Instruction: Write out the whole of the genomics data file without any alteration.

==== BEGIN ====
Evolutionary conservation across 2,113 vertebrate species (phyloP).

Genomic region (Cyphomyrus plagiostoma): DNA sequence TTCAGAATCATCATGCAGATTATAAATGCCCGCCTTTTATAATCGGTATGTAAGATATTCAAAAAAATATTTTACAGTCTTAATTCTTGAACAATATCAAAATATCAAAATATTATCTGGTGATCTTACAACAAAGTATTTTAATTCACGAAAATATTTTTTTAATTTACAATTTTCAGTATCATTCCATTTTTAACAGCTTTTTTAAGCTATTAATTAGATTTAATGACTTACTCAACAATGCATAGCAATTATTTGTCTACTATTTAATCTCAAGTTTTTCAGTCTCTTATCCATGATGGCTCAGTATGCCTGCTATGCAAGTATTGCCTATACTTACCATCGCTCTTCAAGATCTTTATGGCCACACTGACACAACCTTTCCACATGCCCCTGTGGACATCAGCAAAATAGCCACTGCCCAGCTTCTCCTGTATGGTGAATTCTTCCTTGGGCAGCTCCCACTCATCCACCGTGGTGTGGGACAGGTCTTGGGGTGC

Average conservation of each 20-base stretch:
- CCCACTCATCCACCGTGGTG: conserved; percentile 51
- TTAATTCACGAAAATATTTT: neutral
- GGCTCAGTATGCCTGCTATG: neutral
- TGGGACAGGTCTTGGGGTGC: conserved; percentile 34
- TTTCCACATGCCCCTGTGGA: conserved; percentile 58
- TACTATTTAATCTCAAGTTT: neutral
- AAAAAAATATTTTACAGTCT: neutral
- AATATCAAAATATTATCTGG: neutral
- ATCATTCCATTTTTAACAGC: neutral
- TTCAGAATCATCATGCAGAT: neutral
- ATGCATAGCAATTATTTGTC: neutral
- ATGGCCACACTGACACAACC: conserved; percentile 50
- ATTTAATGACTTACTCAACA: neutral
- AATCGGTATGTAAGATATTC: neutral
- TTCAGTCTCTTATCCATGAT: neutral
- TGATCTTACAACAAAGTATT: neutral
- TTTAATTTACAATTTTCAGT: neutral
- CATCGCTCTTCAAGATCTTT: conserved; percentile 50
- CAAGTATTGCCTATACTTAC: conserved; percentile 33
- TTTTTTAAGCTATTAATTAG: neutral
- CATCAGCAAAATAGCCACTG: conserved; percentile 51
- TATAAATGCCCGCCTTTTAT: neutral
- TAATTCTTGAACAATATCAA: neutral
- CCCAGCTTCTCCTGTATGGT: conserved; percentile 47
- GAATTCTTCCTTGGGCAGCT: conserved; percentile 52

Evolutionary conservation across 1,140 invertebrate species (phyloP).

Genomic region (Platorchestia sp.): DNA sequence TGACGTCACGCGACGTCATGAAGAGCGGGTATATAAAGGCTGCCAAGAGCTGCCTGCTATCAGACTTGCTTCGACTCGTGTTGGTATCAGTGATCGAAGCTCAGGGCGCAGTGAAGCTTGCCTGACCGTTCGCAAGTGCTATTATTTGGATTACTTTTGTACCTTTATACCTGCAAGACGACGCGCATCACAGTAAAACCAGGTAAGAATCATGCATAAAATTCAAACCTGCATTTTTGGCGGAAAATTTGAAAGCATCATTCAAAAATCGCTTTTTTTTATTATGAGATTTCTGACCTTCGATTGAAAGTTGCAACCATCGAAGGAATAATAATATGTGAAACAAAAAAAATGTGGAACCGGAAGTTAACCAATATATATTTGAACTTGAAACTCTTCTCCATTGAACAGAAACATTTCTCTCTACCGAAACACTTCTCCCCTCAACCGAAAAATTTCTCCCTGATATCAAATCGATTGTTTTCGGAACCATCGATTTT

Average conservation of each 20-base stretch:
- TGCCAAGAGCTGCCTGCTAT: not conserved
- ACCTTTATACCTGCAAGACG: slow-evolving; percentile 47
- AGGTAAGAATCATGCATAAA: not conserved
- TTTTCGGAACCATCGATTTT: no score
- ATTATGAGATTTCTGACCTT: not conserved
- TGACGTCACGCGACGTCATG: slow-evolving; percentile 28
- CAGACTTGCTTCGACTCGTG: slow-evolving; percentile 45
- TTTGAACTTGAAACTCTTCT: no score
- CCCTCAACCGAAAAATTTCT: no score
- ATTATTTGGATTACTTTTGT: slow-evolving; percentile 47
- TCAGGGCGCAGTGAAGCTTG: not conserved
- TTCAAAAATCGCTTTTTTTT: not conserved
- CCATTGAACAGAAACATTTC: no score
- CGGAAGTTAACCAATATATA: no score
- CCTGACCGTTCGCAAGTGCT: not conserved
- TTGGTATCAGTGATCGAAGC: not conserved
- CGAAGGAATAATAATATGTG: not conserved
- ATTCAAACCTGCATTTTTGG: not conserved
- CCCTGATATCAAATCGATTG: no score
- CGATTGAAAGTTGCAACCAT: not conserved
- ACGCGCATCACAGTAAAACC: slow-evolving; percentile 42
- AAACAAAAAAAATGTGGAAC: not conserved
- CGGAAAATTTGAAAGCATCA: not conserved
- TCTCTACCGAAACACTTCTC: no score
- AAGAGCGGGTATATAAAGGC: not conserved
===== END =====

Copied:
Evolutionary conservation across 2,113 vertebrate species (phyloP).

Genomic region (Cyphomyrus plagiostoma): DNA sequence TTCAGAATCATCATGCAGATTATAAATGCCCGCCTTTTATAATCGGTATGTAAGATATTCAAAAAAATATTTTACAGTCTTAATTCTTGAACAATATCAAAATATCAAAATATTATCTGGTGATCTTACAACAAAGTATTTTAATTCACGAAAATATTTTTTTAATTTACAATTTTCAGTATCATTCCATTTTTAACAGCTTTTTTAAGCTATTAATTAGATTTAATGACTTACTCAACAATGCATAGCAATTATTTGTCTACTATTTAATCTCAAGTTTTTCAGTCTCTTATCCATGATGGCTCAGTATGCCTGCTATGCAAGTATTGCCTATACTTACCATCGCTCTTCAAGATCTTTATGGCCACACTGACACAACCTTTCCACATGCCCCTGTGGACATCAGCAAAATAGCCACTGCCCAGCTTCTCCTGTATGGTGAATTCTTCCTTGGGCAGCTCCCACTCATCCACCGTGGTGTGGGACAGGTCTTGGGGTGC

Average conservation of each 20-base stretch:
- CCCACTCATCCACCGTGGTG: conserved; percentile 51
- TTAATTCACGAAAATATTTT: neutral
- GGCTCAGTATGCCTGCTATG: neutral
- TGGGACAGGTCTTGGGGTGC: conserved; percentile 34
- TTTCCACATGCCCCTGTGGA: conserved; percentile 58
- TACTATTTAATCTCAAGTTT: neutral
- AAAAAAATATTTTACAGTCT: neutral
- AATATCAAAATATTATCTGG: neutral
- ATCATTCCATTTTTAACAGC: neutral
- TTCAGAATCATCATGCAGAT: neutral
- ATGCATAGCAATTATTTGTC: neutral
- ATGGCCACACTGACACAACC: conserved; percentile 50
- ATTTAATGACTTACTCAACA: neutral
- AATCGGTATGTAAGATATTC: neutral
- TTCAGTCTCTTATCCATGAT: neutral
- TGATCTTACAACAAAGTATT: neutral
- TTTAATTTACAATTTTCAGT: neutral
- CATCGCTCTTCAAGATCTTT: conserved; percentile 50
- CAAGTATTGCCTATACTTAC: conserved; percentile 33
- TTTTTTAAGCTATTAATTAG: neutral
- CATCAGCAAAATAGCCACTG: conserved; percentile 51
- TATAAATGCCCGCCTTTTAT: neutral
- TAATTCTTGAACAATATCAA: neutral
- CCCAGCTTCTCCTGTATGGT: conserved; percentile 47
- GAATTCTTCCTTGGGCAGCT: conserved; percentile 52

Evolutionary conservation across 1,140 invertebrate species (phyloP).

Genomic region (Platorchestia sp.): DNA sequence TGACGTCACGCGACGTCATGAAGAGCGGGTATATAAAGGCTGCCAAGAGCTGCCTGCTATCAGACTTGCTTCGACTCGTGTTGGTATCAGTGATCGAAGCTCAGGGCGCAGTGAAGCTTGCCTGACCGTTCGCAAGTGCTATTATTTGGATTACTTTTGTACCTTTATACCTGCAAGACGACGCGCATCACAGTAAAACCAGGTAAGAATCATGCATAAAATTCAAACCTGCATTTTTGGCGGAAAATTTGAAAGCATCATTCAAAAATCGCTTTTTTTTATTATGAGATTTCTGACCTTCGATTGAAAGTTGCAACCATCGAAGGAATAATAATATGTGAAACAAAAAAAATGTGGAACCGGAAGTTAACCAATATATATTTGAACTTGAAACTCTTCTCCATTGAACAGAAACATTTCTCTCTACCGAAACACTTCTCCCCTCAACCGAAAAATTTCTCCCTGATATCAAATCGATTGTTTTCGGAACCATCGATTTT

Average conservation of each 20-base stretch:
- TGCCAAGAGCTGCCTGCTAT: not conserved
- ACCTTTATACCTGCAAGACG: slow-evolving; percentile 47
- AGGTAAGAATCATGCATAAA: not conserved
- TTTTCGGAACCATCGATTTT: no score
- ATTATGAGATTTCTGACCTT: not conserved
- TGACGTCACGCGACGTCATG: slow-evolving; percentile 28
- CAGACTTGCTTCGACTCGTG: slow-evolving; percentile 45
- TTTGAACTTGAAACTCTTCT: no score
- CCCTCAACCGAAAAATTTCT: no score
- ATTATTTGGATTACTTTTGT: slow-evolving; percentile 47
- TCAGGGCGCAGTGAAGCTTG: not conserved
- TTCAAAAATCGCTTTTTTTT: not conserved
- CCATTGAACAGAAACATTTC: no score
- CGGAAGTTAACCAATATATA: no score
- CCTGACCGTTCGCAAGTGCT: not conserved
- TTGGTATCAGTGATCGAAGC: not conserved
- CGAAGGAATAATAATATGTG: not conserved
- ATTCAAACCTGCATTTTTGG: not conserved
- CCCTGATATCAAATCGATTG: no score
- CGATTGAAAGTTGCAACCAT: not conserved
- ACGCGCATCACAGTAAAACC: slow-evolving; percentile 42
- AAACAAAAAAAATGTGGAAC: not conserved
- CGGAAAATTTGAAAGCATCA: not conserved
- TCTCTACCGAAACACTTCTC: no score
- AAGAGCGGGTATATAAAGGC: not conserved